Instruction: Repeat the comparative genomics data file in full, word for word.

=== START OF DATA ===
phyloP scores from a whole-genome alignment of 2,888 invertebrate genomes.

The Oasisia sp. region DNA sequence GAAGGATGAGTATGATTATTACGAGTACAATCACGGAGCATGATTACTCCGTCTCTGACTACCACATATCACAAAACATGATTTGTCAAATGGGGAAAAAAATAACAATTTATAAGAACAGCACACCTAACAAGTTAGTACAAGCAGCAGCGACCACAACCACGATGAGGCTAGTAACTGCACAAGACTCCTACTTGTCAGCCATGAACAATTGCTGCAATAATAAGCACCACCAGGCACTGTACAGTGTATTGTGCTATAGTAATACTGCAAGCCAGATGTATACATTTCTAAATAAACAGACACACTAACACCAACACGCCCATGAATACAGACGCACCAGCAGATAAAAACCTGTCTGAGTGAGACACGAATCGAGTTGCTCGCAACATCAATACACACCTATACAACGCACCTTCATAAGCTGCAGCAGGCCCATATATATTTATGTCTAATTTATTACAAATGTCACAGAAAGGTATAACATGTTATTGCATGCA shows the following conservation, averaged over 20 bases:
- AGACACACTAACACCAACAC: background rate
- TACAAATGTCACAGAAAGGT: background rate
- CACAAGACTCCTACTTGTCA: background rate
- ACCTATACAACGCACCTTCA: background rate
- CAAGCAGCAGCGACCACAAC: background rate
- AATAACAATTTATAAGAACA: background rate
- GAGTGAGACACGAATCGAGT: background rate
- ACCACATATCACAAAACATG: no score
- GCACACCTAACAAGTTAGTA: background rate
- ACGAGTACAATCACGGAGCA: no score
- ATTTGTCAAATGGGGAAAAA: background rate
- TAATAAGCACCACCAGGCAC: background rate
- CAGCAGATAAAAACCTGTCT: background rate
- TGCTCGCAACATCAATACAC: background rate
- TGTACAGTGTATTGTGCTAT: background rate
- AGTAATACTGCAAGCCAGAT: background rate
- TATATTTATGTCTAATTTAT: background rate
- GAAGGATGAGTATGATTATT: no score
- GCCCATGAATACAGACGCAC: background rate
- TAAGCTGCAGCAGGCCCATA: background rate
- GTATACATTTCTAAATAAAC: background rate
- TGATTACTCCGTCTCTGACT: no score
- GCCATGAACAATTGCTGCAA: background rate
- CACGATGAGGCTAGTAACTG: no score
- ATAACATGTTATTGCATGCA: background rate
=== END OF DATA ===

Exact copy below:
phyloP scores from a whole-genome alignment of 2,888 invertebrate genomes.

The Oasisia sp. region DNA sequence GAAGGATGAGTATGATTATTACGAGTACAATCACGGAGCATGATTACTCCGTCTCTGACTACCACATATCACAAAACATGATTTGTCAAATGGGGAAAAAAATAACAATTTATAAGAACAGCACACCTAACAAGTTAGTACAAGCAGCAGCGACCACAACCACGATGAGGCTAGTAACTGCACAAGACTCCTACTTGTCAGCCATGAACAATTGCTGCAATAATAAGCACCACCAGGCACTGTACAGTGTATTGTGCTATAGTAATACTGCAAGCCAGATGTATACATTTCTAAATAAACAGACACACTAACACCAACACGCCCATGAATACAGACGCACCAGCAGATAAAAACCTGTCTGAGTGAGACACGAATCGAGTTGCTCGCAACATCAATACACACCTATACAACGCACCTTCATAAGCTGCAGCAGGCCCATATATATTTATGTCTAATTTATTACAAATGTCACAGAAAGGTATAACATGTTATTGCATGCA shows the following conservation, averaged over 20 bases:
- AGACACACTAACACCAACAC: background rate
- TACAAATGTCACAGAAAGGT: background rate
- CACAAGACTCCTACTTGTCA: background rate
- ACCTATACAACGCACCTTCA: background rate
- CAAGCAGCAGCGACCACAAC: background rate
- AATAACAATTTATAAGAACA: background rate
- GAGTGAGACACGAATCGAGT: background rate
- ACCACATATCACAAAACATG: no score
- GCACACCTAACAAGTTAGTA: background rate
- ACGAGTACAATCACGGAGCA: no score
- ATTTGTCAAATGGGGAAAAA: background rate
- TAATAAGCACCACCAGGCAC: background rate
- CAGCAGATAAAAACCTGTCT: background rate
- TGCTCGCAACATCAATACAC: background rate
- TGTACAGTGTATTGTGCTAT: background rate
- AGTAATACTGCAAGCCAGAT: background rate
- TATATTTATGTCTAATTTAT: background rate
- GAAGGATGAGTATGATTATT: no score
- GCCCATGAATACAGACGCAC: background rate
- TAAGCTGCAGCAGGCCCATA: background rate
- GTATACATTTCTAAATAAAC: background rate
- TGATTACTCCGTCTCTGACT: no score
- GCCATGAACAATTGCTGCAA: background rate
- CACGATGAGGCTAGTAACTG: no score
- ATAACATGTTATTGCATGCA: background rate